If there was a perfect way to invest, it might be summed up in a single phrase: buy low and sell high. While it might seem impossible to do this in practice, rebalancing your portfolio helps achieve this ideal.
It’s worth taking the time to ensure you fully understand what rebalancing is and how to do it properly—as well as knowing the challenges that can get in the way of making it happen and how to avoid them.
It’s Critical You Learn to Rebalance Your Portfolio
Imagine you’ve just created a new portfolio with a specific mix of stocks and bonds based on a personalized financial plan. The portfolio looks as you designed it on day one, but your investments drift from their original allocations as the market naturally shifts around.
If stocks outperform bonds, you end up with more stocks (and, thus, more risk) than you originally intended. Consequently, you’re no longer invested according to plan, even if you’ve done nothing at all.
How do you solve this problem? You rebalance.
To be clear, this doesn’t mean that the allocations you started with inherently represent the perfect portfolio that must remain precisely on point over time. But we’re assuming that you set your initial strategy as a long-term investor based on your specific needs, circumstances, and goals.
As your portfolio inevitably drifts from the set target over time, you need to manage that movement and periodically bring things back into alignment with your strategy and intentions for your investments.
When you rebalance your portfolio, you sell asset classes that have done well and buy others that have done poorly—in other words, you buy low and sell high. Another strategy is using any new money you contribute to your portfolio to buy more of whatever is underweight at the time. In both instances, your trades are not a matter of random guesswork or emotional reactions.
Disciplined rebalancing offers a rational approach to securing some of your past gains, managing your future risk exposure, and remaining invested as planned so you can capture future expected gains over the long-run.
A Simple Example of Rebalancing
Let’s look at how this works with a simple example using historical data. Below is a table from my book that shows annual returns for various asset classes.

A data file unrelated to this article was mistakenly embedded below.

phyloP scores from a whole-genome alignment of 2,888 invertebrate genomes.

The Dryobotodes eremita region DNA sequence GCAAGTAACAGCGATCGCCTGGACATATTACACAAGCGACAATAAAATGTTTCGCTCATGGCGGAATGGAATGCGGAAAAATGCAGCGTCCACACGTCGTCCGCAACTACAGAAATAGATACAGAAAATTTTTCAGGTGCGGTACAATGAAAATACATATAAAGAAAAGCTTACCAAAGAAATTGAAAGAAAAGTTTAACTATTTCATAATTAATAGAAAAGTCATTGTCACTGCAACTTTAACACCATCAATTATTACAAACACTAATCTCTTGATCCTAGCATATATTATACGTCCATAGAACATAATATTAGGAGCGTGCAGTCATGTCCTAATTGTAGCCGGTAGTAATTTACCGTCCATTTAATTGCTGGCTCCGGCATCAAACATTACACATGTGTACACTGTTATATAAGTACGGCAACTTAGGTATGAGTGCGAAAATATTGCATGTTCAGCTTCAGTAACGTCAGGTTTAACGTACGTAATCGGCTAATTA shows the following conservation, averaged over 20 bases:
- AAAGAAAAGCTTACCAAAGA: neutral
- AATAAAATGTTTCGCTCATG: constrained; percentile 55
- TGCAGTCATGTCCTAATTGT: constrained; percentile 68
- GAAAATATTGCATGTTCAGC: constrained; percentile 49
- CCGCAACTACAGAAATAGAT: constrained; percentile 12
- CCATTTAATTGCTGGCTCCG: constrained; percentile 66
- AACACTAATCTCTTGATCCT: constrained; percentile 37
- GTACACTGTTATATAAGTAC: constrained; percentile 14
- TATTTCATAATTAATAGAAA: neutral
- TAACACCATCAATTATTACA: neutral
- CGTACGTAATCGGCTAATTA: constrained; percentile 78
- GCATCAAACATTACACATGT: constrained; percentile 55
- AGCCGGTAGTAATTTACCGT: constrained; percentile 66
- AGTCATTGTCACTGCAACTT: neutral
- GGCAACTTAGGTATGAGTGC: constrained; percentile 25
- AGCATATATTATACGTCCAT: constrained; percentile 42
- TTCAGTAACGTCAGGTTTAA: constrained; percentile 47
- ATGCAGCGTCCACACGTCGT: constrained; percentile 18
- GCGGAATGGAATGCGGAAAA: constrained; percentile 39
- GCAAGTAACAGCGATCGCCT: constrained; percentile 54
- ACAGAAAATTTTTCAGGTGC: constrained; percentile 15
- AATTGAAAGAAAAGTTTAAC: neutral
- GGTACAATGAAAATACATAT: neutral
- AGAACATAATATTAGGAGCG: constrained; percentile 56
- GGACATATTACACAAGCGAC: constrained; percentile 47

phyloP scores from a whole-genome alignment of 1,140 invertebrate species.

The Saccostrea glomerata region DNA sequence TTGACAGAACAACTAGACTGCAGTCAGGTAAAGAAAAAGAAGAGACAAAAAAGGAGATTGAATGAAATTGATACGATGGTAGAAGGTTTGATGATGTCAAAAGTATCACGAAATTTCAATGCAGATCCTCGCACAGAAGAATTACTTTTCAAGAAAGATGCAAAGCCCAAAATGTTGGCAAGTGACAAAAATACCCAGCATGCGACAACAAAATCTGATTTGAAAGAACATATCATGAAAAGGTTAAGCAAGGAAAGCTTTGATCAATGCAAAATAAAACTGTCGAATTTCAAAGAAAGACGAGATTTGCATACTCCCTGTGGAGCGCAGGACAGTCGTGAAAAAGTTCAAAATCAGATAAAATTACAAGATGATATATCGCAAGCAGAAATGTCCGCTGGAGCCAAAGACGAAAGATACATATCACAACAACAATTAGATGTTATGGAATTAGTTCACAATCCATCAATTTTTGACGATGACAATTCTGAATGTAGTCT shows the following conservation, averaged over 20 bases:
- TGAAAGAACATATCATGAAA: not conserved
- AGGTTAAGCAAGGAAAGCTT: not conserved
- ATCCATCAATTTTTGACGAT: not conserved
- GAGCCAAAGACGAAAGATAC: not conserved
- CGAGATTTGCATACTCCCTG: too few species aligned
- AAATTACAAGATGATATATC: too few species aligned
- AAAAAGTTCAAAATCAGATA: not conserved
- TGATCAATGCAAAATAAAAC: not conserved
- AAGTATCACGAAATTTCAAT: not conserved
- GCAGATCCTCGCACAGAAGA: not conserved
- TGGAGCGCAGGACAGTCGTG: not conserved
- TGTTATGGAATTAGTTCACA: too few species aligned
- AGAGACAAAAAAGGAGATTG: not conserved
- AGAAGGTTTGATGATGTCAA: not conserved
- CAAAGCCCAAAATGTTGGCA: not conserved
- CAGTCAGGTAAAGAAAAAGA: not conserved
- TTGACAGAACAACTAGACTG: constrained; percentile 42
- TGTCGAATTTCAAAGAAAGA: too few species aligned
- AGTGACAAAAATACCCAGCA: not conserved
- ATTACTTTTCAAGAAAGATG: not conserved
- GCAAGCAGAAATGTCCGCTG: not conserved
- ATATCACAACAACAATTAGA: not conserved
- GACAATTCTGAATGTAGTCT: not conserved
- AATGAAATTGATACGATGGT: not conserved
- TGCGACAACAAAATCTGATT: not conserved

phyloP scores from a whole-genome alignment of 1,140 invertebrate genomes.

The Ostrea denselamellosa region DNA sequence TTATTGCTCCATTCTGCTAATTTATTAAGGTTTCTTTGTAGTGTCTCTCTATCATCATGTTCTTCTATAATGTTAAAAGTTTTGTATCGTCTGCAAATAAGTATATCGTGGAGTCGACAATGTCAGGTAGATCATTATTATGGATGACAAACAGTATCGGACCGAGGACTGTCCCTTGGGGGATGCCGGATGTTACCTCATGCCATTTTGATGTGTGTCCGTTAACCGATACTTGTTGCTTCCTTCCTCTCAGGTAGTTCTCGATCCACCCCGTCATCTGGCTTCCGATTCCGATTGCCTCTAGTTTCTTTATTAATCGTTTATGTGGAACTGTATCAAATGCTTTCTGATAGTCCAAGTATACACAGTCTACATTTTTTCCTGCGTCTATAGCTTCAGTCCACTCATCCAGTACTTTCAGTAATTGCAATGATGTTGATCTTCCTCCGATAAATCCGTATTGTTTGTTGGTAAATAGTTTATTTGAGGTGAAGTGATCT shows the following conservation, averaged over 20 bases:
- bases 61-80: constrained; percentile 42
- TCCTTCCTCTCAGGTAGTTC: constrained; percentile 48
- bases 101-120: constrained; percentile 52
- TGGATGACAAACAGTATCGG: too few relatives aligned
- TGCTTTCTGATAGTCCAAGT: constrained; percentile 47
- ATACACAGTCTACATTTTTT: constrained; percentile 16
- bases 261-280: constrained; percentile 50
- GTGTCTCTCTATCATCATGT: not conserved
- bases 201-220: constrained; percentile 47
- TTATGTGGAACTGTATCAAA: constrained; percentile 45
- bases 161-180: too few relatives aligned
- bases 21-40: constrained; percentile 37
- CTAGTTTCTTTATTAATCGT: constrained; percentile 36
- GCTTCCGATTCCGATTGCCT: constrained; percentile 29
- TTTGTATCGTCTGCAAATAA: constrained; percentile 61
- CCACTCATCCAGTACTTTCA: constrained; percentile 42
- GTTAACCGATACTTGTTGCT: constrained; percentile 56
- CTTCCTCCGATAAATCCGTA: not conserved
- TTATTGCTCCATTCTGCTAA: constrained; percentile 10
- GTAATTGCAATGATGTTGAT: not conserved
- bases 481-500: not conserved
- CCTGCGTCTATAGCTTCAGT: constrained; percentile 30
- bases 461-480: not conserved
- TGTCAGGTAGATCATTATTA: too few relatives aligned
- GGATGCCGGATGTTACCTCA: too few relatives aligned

Notice that periods of higher returns for any given asset class are often followed by periods of lower returns. I also use the Diversified Portfolio to compare the outcomes of an annual rebalancing versus never rebalancing:
The annually rebalanced portfolio ends up with more money because it exhibits less volatility—and compound interest works better with lower volatility. As an added bonus, losses during the worst-performing periods for the annually rebalanced portfolio weren’t quite as bad as the portfolio that was never rebalanced.
Of course, rebalancing in real life is often more complicated than this straightforward example. While we can talk about theoretical portfolios using simple index funds in a single account, my experience tells me most investors don’t use such an approach.
To be clear, there’s absolutely nothing wrong with a pure index strategy; it’s actually one of the three evidence-based investing strategies we implement for our clients at Plancorp. But again, in practice, most people don’t use (or at least, don’t stick with) this simple index strategy.
It’s more common to see people with multiple subcategories within various asset classes, which introduces more positions into their portfolio. People also usually have more than one account and their holdings are rarely divided in such a way that the same positions are in each of the different accounts in the same percentages.
These realities mean that simplified examples of rebalancing can make the process easier said than done. And that’s before we even get into the other major factor that appears in the real world that theories on paper just don’t account for, but that derails many investors: human behavior.
The Emotional Challenge of Rebalancing
On paper, the process to rebalance your portfolio is simple and easy. Everyone understands the logic of buying low and selling high. But when it’s time to actually take action, emotions tend to get in the way for most investors.
Down markets, in particular, can represent good times for rebalancing, but it might feel uncomfortable to sell some of your assets that have been doing okay in order to buy more unpopular or worse-performing ones.
I remember coaching clients through the Great Recession of 2007–2009. The S&P 500 fell roughly 60% over the course of a year and a half. If you rebalanced on a quarterly basis during that recession, you might have bought stocks when they were down 10% and then again when they were down 20%, then 30%, then 40%.
Many people struggled with the idea of selling bonds that were doing relatively well to buy stocks when the economic outlook was dire and showed little signs of improvement. At the time, the subsequent recovery was anything but obvious, and a global financial meltdown did not exactly encourage confidence in investors.